Seligman moves forward with water study

Wednesday, August 26, 2015

Joplin company chosen as 
engineering firm

After almost a year of research, preparation and negotiation, the city of Seligman selected an engineer to complete a water system study and is forging ahead with its original goals of updating and improving the city's water system infrastructure.

The study has been mailed to the Department of Natural Resources (DNR) and is awaiting approval.

"We chose Olsson [Associates, of Joplin]," said Brian Nichols, Seligman city clerk. "We gave everyone a fair shake, and it came down to who we had experience with and who stepped up their game. We went through and evaluated everyone based on references and the Missouri Municipal League and Missouri Cities, a city clerk forum. City employees can get on the site and bounce questions back and forth. There were a lot of excellent reviews, so it was a tough call.

"Olsson came down a lot, answered lot of questions and spent a lot a lot of time with us, verses other companies that charged us for the same things. They've been very devoted so far. So we're just waiting to hear from DNR that it's a go and from there, we'll tell Olsson to get started."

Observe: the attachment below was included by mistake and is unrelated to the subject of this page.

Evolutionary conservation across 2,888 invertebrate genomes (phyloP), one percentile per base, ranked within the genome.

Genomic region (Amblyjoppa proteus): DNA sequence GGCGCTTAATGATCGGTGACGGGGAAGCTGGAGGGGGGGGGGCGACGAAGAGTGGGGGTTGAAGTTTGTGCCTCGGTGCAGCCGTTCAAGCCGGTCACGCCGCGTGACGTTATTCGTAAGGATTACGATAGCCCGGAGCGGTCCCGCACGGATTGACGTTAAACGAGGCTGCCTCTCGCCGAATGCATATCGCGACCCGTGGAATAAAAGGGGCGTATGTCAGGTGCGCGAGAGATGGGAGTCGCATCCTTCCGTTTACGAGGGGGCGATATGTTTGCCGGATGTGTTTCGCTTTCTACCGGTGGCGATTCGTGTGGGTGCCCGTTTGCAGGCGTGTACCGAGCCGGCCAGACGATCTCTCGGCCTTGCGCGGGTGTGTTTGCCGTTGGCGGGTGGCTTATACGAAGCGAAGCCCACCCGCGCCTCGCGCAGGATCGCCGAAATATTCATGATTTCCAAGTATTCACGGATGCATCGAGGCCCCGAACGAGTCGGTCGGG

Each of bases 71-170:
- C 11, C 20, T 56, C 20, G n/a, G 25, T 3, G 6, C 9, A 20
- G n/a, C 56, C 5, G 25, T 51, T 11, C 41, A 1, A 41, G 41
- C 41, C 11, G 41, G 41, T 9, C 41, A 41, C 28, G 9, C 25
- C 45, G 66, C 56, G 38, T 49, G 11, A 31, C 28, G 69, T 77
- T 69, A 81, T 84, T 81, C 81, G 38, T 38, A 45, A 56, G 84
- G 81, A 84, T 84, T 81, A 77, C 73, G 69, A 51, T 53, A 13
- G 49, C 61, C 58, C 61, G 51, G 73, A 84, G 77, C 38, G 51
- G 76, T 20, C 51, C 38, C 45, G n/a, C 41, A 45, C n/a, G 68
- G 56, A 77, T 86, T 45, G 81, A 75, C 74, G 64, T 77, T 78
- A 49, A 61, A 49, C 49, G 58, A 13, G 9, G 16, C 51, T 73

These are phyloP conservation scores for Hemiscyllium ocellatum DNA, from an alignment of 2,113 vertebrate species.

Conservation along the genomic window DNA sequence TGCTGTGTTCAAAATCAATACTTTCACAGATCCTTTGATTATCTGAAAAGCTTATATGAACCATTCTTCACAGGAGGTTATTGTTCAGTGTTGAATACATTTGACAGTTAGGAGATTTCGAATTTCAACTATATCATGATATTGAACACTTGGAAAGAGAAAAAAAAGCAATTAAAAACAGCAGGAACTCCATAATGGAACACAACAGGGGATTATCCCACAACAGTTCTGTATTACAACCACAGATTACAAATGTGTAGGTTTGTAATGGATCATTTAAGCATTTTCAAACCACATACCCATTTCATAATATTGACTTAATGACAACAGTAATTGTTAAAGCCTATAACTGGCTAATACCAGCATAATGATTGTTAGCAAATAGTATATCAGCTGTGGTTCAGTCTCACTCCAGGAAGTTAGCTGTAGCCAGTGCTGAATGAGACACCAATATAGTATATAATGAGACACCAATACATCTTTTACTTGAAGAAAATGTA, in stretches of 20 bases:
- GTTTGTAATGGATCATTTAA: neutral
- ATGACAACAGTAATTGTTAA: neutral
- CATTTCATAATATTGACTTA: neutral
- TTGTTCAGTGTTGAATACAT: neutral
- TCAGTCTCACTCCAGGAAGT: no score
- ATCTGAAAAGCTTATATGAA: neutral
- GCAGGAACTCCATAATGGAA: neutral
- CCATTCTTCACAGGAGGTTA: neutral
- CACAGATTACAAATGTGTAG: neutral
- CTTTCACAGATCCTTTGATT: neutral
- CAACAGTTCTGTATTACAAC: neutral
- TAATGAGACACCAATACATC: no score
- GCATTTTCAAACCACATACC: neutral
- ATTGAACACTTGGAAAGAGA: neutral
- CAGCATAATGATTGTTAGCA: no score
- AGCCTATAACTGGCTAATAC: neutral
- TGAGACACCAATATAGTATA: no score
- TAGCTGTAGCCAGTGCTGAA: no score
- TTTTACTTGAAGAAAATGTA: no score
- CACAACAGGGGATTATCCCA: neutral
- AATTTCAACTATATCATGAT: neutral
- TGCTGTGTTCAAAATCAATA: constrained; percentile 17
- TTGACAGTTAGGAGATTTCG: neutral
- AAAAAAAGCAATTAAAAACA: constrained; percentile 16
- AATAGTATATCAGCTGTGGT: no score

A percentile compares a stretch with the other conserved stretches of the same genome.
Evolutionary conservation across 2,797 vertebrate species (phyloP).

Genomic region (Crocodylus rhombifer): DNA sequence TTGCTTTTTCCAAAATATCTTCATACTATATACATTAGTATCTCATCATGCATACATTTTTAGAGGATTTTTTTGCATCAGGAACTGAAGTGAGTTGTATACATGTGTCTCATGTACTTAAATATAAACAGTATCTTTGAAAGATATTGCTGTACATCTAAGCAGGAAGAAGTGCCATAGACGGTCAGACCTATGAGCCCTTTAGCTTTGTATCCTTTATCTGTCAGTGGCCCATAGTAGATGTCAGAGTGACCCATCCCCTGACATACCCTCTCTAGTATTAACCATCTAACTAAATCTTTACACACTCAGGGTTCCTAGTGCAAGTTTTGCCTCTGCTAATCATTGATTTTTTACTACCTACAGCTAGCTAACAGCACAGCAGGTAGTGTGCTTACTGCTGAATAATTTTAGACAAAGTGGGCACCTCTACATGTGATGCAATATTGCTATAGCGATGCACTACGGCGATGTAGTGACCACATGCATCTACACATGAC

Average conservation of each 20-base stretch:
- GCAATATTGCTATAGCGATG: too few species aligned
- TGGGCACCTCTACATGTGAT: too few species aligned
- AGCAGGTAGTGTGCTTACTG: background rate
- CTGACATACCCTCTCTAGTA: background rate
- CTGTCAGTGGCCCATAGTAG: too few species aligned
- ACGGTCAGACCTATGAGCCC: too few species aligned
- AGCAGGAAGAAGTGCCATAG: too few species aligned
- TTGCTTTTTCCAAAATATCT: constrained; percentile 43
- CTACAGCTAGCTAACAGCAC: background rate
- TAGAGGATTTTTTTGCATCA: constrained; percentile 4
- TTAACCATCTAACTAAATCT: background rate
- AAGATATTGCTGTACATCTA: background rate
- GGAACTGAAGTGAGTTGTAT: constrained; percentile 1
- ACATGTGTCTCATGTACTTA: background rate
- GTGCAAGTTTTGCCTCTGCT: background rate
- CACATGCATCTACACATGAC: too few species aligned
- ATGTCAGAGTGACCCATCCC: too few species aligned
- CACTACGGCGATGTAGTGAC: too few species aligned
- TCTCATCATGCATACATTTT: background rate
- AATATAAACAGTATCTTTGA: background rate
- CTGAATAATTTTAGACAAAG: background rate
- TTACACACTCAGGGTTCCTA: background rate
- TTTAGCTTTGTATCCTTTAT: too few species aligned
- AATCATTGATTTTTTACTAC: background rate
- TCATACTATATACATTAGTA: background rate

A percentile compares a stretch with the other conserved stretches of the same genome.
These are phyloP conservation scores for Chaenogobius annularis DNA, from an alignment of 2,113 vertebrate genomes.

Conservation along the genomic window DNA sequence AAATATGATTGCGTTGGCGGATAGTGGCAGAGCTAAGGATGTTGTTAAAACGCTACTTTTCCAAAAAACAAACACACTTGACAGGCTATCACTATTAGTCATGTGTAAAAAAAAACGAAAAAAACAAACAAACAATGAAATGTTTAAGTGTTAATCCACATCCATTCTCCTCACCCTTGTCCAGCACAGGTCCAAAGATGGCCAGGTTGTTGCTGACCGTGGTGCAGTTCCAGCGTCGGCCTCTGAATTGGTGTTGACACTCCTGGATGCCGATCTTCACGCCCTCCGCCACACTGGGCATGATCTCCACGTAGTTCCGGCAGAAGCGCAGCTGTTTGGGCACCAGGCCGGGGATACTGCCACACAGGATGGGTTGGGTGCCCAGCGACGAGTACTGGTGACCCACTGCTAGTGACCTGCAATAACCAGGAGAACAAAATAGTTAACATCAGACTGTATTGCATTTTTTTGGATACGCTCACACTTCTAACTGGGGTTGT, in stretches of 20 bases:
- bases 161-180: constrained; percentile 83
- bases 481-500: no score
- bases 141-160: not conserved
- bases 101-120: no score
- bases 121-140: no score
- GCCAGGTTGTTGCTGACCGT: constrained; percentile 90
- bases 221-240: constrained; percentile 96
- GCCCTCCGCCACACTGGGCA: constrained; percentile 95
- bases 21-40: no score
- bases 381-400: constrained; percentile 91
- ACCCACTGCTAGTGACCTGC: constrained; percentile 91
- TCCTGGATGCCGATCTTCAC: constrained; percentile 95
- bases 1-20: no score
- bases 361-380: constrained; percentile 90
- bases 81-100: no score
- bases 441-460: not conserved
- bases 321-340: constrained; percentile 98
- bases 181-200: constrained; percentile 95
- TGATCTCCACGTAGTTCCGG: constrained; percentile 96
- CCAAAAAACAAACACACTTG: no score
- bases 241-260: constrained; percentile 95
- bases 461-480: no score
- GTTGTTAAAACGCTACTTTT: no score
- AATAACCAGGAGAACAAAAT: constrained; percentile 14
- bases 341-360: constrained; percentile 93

Nichols said the study will take the better part of six months and about 800 man-hours to complete.

Along with completing the water study as originally planned, the engineering firm also recommended evaluating the city's water supply wells and well houses to see if anything can be improved upon and the city's water tower, which Anderson Engineering advised replacing in 2007. Olsson will also evaluate the city's distribution system lines, meters, the controls for wells which fill the water tower, water rates and water system budget.

"We were informed that there were funds in DNR's budget so it wouldn't hurt to put the additional things in which they [Olsson] will go ahead and do while they are at it," Nichols said. "That way, it will be a more detailed and in-depth study."

After previously being denied, the city was approved for a 100 percent grant by the DNR in the amount of $29,500 to complete a water system study analysis.

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